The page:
The Woman in the Window

shopping   Although I had sworn off all books with a girl or woman in the title  and anything recommended by Gillian Flynn, I read The Woman in the Window in one sitting after a fellow reader insisted, giving me the real name for the A.J. Finn pseudonym.  If you are a Hitchcock fan, you will see traces of favorites like Gaslight and Vertigo in the plot, with Rear Window playing a leading role.   If you are an astute problem solver, you might figure out who the real villain is – I didn’t.  If you want a thrilling psychological drama, with an unbalanced Ph.D. (psychologist) as the lead character, The Woman in the Window will keep you turning pages to the finish.

Anna is an agoraphobic psychologist, who drinks her day away with red wine while keeping tabs on her neighbors in her stylish and expensive neighborhood, through the lens of her camera.  Although Finn offers hints for the cause of her disability, the reason is revealed much later, after Anna has befriended the new neighbor, psychoanalyzed the frail son, and thinks she has witnessed a murder.  The author maintains the suspense by exaggerating Anna’s helplessness while, at the same time, teasing with references to the old black and white horror/mystery movies she continually watches during the day – when she is not watching her neighbors.  The actor James Stewart plays in the background while Anna tries to decipher what has happened – has she tipped over into insanity or witnessed a crime.  No spoilers here – have your own good time reading it, maybe with a glass of red wine – and all the lights on.

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Tequila Mockingbird – Cocktails with a Literary Twist

9780762448654_p0_v3_s260x420Tim Federle has a recipe for both alcoholic and nonalcoholic drinks and each has a reference to a literary classic in Tequila Mockingbird: Cocktails with a Literary Twist.  The ingredients are simple and the recipes easy.  The labels are conveniently linked to the book title and date of publication.   Some of my favorites, in addition to the book title:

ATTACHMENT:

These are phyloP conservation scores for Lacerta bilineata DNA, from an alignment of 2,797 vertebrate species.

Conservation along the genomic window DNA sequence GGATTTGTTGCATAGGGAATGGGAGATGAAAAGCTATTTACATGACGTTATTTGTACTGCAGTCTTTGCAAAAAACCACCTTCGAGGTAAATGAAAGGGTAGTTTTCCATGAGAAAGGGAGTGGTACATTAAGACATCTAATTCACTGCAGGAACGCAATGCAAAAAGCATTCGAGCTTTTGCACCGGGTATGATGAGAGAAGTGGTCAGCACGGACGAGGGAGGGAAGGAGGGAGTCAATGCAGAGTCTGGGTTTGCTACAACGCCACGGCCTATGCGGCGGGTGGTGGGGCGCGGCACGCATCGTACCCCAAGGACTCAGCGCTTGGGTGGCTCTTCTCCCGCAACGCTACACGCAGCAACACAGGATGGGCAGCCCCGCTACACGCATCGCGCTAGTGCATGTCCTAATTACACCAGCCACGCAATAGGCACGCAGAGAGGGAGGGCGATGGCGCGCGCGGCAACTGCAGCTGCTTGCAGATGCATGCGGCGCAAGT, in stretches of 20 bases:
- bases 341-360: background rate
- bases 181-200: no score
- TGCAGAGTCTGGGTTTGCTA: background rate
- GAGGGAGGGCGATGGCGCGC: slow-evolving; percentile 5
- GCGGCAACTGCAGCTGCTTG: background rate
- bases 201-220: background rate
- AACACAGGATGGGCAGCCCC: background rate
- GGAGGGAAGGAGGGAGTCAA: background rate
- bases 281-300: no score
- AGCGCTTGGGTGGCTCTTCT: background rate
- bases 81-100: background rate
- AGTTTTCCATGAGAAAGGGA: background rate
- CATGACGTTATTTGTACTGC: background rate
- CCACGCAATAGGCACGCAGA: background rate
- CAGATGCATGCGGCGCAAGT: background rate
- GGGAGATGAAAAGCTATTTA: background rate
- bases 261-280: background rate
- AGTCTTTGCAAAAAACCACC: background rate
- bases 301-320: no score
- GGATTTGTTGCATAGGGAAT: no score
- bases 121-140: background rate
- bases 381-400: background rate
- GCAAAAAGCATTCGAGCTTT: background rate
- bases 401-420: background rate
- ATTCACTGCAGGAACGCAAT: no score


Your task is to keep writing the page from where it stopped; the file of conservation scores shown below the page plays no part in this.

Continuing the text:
• Rye and Prejudice
  • The Cooler Purple
  • A Rum of One’s Own
  • The Malted Falcon
  • Gone with the Wine
  • Cherry Poppins

A chapter titled “Bar Bites for Book Hounds” includes snacks for the reader with the disclaimer – “…caution: this section may contain nuts…and that’s just the protagonists.”

If you plan to go to bed early this New Year’s Eve, or toast in the new year with a beverage as uncreative as ginger ale, you might still enjoy leafing through this slim volume for a few laughs or some ideas for the next time you host the book club – and a list of books creatively transformed.

 

Peter Mayle – Food and Mystery

9780307962874_p0_v1_s260x420Having first met Peter Mayle’s detective Sam Levitt in The Vintage Caper, I was caught by Emily Brennan’s interview featuring Mayle’s newest crime mystery – The Corsican Caper – in the New York Times travel section.  Reminiscing about his “Year in Provence,” Mayle offers a glimpse into Marseilles,  the scene of Levitt’s latest escapades:

“he {Levitt} outsmarts a rapacious Russian oligarch who plans to seize his friend’s chateau…”

Mayle’s mysteries are more about the food and the wine than the action, and Mayle’s interview affirms he is more interested in the drama of his surroundings – using the story as a vehicle to introduce readers to his favorite dishes.  No wonder the article appears in the travel section, not the book review.  Nevertheless, I’ve downloaded the book for my next long flight – probably not to Marseilles, but I agree with Mayle’s statement:

“I only wish I had 50 million euros to have a go at it.”

Read my review of The Vintage Caper here

 

Charles (Caroline) Todd at Left Coast Crime

Mystery authors are materializing out of the Monterey mist here at the Left Coast Crime conference. New authors each had a minute to summarize and promote their stories over breakfast, but my favorite close encounter came last night at the opening reception. As I munched my hummus cucumbers and sipped some California wine, I noticed the solicitations of a younger man to a well-dressed elderly woman seated at my table. I wondered if he was her publisher? her escort? her lover, plying her with food and drink? When introduced, all my assumptions were dismissed: he was her son, and the duo – Charles and Caroline Todd- write the Inspector Ian Rutledge mystery series, set in Scotland Yard after World War I.

I’ve downloaded “A Test of Wills” -the first Inspector Ian Rutledge book, and hope to start a relationship with a new author(s) and a compelling character. I’m told that as a fan of Downton Abbey, I will immediately connect to Inspector Ian Rutledge—a British World War I veteran who suffers from shell shock as he returns to investigating London crimes.

Have you read any of the Todd mysteries?